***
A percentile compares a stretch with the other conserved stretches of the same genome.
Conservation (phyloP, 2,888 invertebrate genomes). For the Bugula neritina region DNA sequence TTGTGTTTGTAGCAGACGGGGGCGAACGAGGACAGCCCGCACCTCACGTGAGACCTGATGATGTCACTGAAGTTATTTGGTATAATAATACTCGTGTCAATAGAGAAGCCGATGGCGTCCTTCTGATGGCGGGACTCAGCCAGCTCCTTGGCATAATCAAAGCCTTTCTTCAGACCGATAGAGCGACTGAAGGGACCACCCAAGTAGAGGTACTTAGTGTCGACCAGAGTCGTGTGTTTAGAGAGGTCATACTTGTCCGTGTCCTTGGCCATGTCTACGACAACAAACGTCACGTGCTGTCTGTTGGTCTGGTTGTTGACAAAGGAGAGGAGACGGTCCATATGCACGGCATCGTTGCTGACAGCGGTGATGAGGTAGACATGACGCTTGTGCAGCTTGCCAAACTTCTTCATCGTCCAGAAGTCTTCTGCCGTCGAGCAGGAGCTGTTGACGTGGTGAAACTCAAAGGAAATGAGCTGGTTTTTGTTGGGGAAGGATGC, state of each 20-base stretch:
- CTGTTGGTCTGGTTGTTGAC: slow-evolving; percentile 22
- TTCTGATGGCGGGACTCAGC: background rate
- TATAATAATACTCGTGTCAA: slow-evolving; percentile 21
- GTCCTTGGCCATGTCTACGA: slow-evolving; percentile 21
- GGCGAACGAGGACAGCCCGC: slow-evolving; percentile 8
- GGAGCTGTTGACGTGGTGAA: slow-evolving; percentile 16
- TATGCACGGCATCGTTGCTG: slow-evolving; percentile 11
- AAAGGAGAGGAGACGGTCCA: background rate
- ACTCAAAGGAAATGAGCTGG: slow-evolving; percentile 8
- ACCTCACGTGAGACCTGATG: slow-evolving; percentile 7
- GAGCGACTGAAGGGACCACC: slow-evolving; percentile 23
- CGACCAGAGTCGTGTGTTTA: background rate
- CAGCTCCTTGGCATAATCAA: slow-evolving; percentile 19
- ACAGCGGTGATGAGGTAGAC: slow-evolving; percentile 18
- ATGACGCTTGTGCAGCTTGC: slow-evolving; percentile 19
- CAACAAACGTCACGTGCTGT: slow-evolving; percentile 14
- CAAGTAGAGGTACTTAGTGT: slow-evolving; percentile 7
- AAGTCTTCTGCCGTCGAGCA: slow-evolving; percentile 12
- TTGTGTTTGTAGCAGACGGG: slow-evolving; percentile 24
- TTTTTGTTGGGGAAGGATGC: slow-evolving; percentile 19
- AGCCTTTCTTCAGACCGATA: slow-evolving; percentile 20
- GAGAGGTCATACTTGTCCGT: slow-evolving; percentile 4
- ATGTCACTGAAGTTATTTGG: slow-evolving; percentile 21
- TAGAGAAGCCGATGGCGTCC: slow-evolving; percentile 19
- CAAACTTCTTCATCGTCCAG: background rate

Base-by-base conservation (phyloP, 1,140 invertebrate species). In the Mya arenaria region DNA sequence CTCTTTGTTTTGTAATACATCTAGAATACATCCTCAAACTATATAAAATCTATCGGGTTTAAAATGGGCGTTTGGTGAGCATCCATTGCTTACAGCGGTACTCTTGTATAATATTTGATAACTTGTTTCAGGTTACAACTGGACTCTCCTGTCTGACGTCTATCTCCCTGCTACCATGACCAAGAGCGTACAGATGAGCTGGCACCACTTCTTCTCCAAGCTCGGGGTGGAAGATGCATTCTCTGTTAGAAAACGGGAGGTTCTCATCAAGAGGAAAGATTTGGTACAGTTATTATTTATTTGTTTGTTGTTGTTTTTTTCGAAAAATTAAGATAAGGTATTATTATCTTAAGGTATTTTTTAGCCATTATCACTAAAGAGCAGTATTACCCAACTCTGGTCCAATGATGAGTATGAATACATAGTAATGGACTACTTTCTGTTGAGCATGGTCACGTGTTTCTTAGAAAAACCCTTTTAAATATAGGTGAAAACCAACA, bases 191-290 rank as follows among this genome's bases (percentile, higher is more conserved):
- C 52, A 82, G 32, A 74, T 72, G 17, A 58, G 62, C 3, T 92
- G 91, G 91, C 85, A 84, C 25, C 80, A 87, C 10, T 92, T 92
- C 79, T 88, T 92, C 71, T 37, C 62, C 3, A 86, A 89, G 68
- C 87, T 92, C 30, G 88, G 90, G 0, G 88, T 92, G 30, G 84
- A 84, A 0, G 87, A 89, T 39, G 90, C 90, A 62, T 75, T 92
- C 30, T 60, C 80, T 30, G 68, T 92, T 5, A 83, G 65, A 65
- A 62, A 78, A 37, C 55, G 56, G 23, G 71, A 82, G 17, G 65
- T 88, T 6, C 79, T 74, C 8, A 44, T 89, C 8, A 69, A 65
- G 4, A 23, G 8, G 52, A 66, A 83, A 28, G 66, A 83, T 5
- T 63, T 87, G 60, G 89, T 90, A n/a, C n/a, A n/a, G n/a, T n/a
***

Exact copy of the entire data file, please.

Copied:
A percentile compares a stretch with the other conserved stretches of the same genome.
Conservation (phyloP, 2,888 invertebrate genomes). For the Bugula neritina region DNA sequence TTGTGTTTGTAGCAGACGGGGGCGAACGAGGACAGCCCGCACCTCACGTGAGACCTGATGATGTCACTGAAGTTATTTGGTATAATAATACTCGTGTCAATAGAGAAGCCGATGGCGTCCTTCTGATGGCGGGACTCAGCCAGCTCCTTGGCATAATCAAAGCCTTTCTTCAGACCGATAGAGCGACTGAAGGGACCACCCAAGTAGAGGTACTTAGTGTCGACCAGAGTCGTGTGTTTAGAGAGGTCATACTTGTCCGTGTCCTTGGCCATGTCTACGACAACAAACGTCACGTGCTGTCTGTTGGTCTGGTTGTTGACAAAGGAGAGGAGACGGTCCATATGCACGGCATCGTTGCTGACAGCGGTGATGAGGTAGACATGACGCTTGTGCAGCTTGCCAAACTTCTTCATCGTCCAGAAGTCTTCTGCCGTCGAGCAGGAGCTGTTGACGTGGTGAAACTCAAAGGAAATGAGCTGGTTTTTGTTGGGGAAGGATGC, state of each 20-base stretch:
- CTGTTGGTCTGGTTGTTGAC: slow-evolving; percentile 22
- TTCTGATGGCGGGACTCAGC: background rate
- TATAATAATACTCGTGTCAA: slow-evolving; percentile 21
- GTCCTTGGCCATGTCTACGA: slow-evolving; percentile 21
- GGCGAACGAGGACAGCCCGC: slow-evolving; percentile 8
- GGAGCTGTTGACGTGGTGAA: slow-evolving; percentile 16
- TATGCACGGCATCGTTGCTG: slow-evolving; percentile 11
- AAAGGAGAGGAGACGGTCCA: background rate
- ACTCAAAGGAAATGAGCTGG: slow-evolving; percentile 8
- ACCTCACGTGAGACCTGATG: slow-evolving; percentile 7
- GAGCGACTGAAGGGACCACC: slow-evolving; percentile 23
- CGACCAGAGTCGTGTGTTTA: background rate
- CAGCTCCTTGGCATAATCAA: slow-evolving; percentile 19
- ACAGCGGTGATGAGGTAGAC: slow-evolving; percentile 18
- ATGACGCTTGTGCAGCTTGC: slow-evolving; percentile 19
- CAACAAACGTCACGTGCTGT: slow-evolving; percentile 14
- CAAGTAGAGGTACTTAGTGT: slow-evolving; percentile 7
- AAGTCTTCTGCCGTCGAGCA: slow-evolving; percentile 12
- TTGTGTTTGTAGCAGACGGG: slow-evolving; percentile 24
- TTTTTGTTGGGGAAGGATGC: slow-evolving; percentile 19
- AGCCTTTCTTCAGACCGATA: slow-evolving; percentile 20
- GAGAGGTCATACTTGTCCGT: slow-evolving; percentile 4
- ATGTCACTGAAGTTATTTGG: slow-evolving; percentile 21
- TAGAGAAGCCGATGGCGTCC: slow-evolving; percentile 19
- CAAACTTCTTCATCGTCCAG: background rate

Base-by-base conservation (phyloP, 1,140 invertebrate species). In the Mya arenaria region DNA sequence CTCTTTGTTTTGTAATACATCTAGAATACATCCTCAAACTATATAAAATCTATCGGGTTTAAAATGGGCGTTTGGTGAGCATCCATTGCTTACAGCGGTACTCTTGTATAATATTTGATAACTTGTTTCAGGTTACAACTGGACTCTCCTGTCTGACGTCTATCTCCCTGCTACCATGACCAAGAGCGTACAGATGAGCTGGCACCACTTCTTCTCCAAGCTCGGGGTGGAAGATGCATTCTCTGTTAGAAAACGGGAGGTTCTCATCAAGAGGAAAGATTTGGTACAGTTATTATTTATTTGTTTGTTGTTGTTTTTTTCGAAAAATTAAGATAAGGTATTATTATCTTAAGGTATTTTTTAGCCATTATCACTAAAGAGCAGTATTACCCAACTCTGGTCCAATGATGAGTATGAATACATAGTAATGGACTACTTTCTGTTGAGCATGGTCACGTGTTTCTTAGAAAAACCCTTTTAAATATAGGTGAAAACCAACA, bases 191-290 rank as follows among this genome's bases (percentile, higher is more conserved):
- C 52, A 82, G 32, A 74, T 72, G 17, A 58, G 62, C 3, T 92
- G 91, G 91, C 85, A 84, C 25, C 80, A 87, C 10, T 92, T 92
- C 79, T 88, T 92, C 71, T 37, C 62, C 3, A 86, A 89, G 68
- C 87, T 92, C 30, G 88, G 90, G 0, G 88, T 92, G 30, G 84
- A 84, A 0, G 87, A 89, T 39, G 90, C 90, A 62, T 75, T 92
- C 30, T 60, C 80, T 30, G 68, T 92, T 5, A 83, G 65, A 65
- A 62, A 78, A 37, C 55, G 56, G 23, G 71, A 82, G 17, G 65
- T 88, T 6, C 79, T 74, C 8, A 44, T 89, C 8, A 69, A 65
- G 4, A 23, G 8, G 52, A 66, A 83, A 28, G 66, A 83, T 5
- T 63, T 87, G 60, G 89, T 90, A n/a, C n/a, A n/a, G n/a, T n/a